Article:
The Pittsburgh Pirates have had a team in the National League since 1887, and were champions in 1901 and 1902. There was no World Series then; they won their first in 1909, beating Detroit four games to three. Their next appearance was in 1925, when they overcame a 3-1 deficit to beat the Washington Senators. In 1927 they served as fodder for the juggernaut Yankees, considered by many to be the greatest baseball team of all time.
Lean years followed. The Pirates lost 100 games three years in a row in the Fifties, no mean feat when you remember teams only played 154 games a year then. In 1960 they surprised everyone by winning the National League pennant for the first time since 1927, then beat the Yankees four games to three, despite losing by scores of 10-0, 13-1, and 16-3. Bill Mazeroski’s home run in the bottom of the ninth inning in Game 7 won the game 10-9, and is still the only walk-off home run to end a seventh game. Many consider this the greatest World Series game ever played.
The decade of the 1970s were the Pirates’ glory years. They won six division titles and two World Series (1971 and 1979), both times overcoming 3-1 deficits to beat Baltimore. Baseball’s cocaine scandals hit Pittsburgh hard, and the team suffered for it until General Manager Syd Thrift and Manager Jim Leyland put together a team that won three straight Eastern Division titles 1990-1992.
The Pirates have not won as many games as they lost in any season since.
A perfect cesspool of cheap ownership, inept management, and bad play culminated this week in a seventeenth consecutive losing season. No team in any major North American sports league has such a record for futility, and Year 18 is virtually guaranteed by the young and marginally talented roster. The longest World Series drought—33 years, from 1927-1960—will surely be surpassed. (1979 is the most recent appearance.)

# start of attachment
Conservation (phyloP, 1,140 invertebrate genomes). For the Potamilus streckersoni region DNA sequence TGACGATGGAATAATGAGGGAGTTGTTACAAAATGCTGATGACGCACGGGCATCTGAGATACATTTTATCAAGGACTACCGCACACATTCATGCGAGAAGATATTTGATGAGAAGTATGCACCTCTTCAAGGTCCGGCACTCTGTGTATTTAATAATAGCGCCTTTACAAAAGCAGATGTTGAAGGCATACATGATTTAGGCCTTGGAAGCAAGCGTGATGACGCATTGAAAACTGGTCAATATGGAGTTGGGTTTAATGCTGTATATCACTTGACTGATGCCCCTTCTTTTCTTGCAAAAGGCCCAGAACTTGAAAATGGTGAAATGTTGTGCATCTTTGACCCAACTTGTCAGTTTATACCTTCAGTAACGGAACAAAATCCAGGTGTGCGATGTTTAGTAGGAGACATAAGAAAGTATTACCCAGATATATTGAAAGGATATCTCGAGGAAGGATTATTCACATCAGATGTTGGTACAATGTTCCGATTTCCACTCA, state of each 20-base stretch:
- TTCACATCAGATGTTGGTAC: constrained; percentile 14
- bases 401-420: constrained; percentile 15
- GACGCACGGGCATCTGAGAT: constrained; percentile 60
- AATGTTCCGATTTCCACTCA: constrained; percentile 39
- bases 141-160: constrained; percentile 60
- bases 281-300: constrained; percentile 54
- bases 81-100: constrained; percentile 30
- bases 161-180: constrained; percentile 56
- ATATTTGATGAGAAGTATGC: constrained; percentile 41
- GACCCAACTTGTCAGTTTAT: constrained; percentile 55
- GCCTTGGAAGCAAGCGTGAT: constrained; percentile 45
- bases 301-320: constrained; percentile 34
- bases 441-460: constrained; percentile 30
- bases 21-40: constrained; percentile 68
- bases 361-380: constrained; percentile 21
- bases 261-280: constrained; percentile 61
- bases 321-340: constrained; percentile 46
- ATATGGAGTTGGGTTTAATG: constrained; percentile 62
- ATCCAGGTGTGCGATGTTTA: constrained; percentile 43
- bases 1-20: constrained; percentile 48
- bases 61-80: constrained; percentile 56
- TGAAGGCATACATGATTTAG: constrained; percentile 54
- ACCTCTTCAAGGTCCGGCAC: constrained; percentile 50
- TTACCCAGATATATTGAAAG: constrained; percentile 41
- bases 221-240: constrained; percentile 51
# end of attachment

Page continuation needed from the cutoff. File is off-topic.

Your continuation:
Pittsburgh deserves much better. Aside from its five world championships, many Pirate players’ names are spoken with reverence by baseball cognoscenti. Honus Wagner, one of the first truly great players, still considered by some historians to be the greatest shortstop of all time, and one of the original five players in the Hall of Fame. Mazeroski, considered by many to be the greatest fielding secondbaseman ever. Roberto Clemente had 3,000 hits, won four batting titles, twelve Gold Gloves, and was named to twelve All-Star teams. Willie Stargell hit more home runs over the right field roof of Forbes Field than all other players combined.
Now the Pirates are a glorified minor league team, developing players to be traded to teams serious about winning just before free agency escalates their salaries. It’s a shame. They play in a beautiful ballpark, in a city that supports decent sports teams as well as any. The diehard fan base is still there. The farm system has players with great potential, but how many will be allowed to achieve it in Pittsburgh? Current management swears it has a plan, that it doesn’t just want to build a team that can eke out a winning record, but a champion. Nothing we haven’t heard before.
For someone who grew up watching the Pirates in the Seventies, this is hard to take.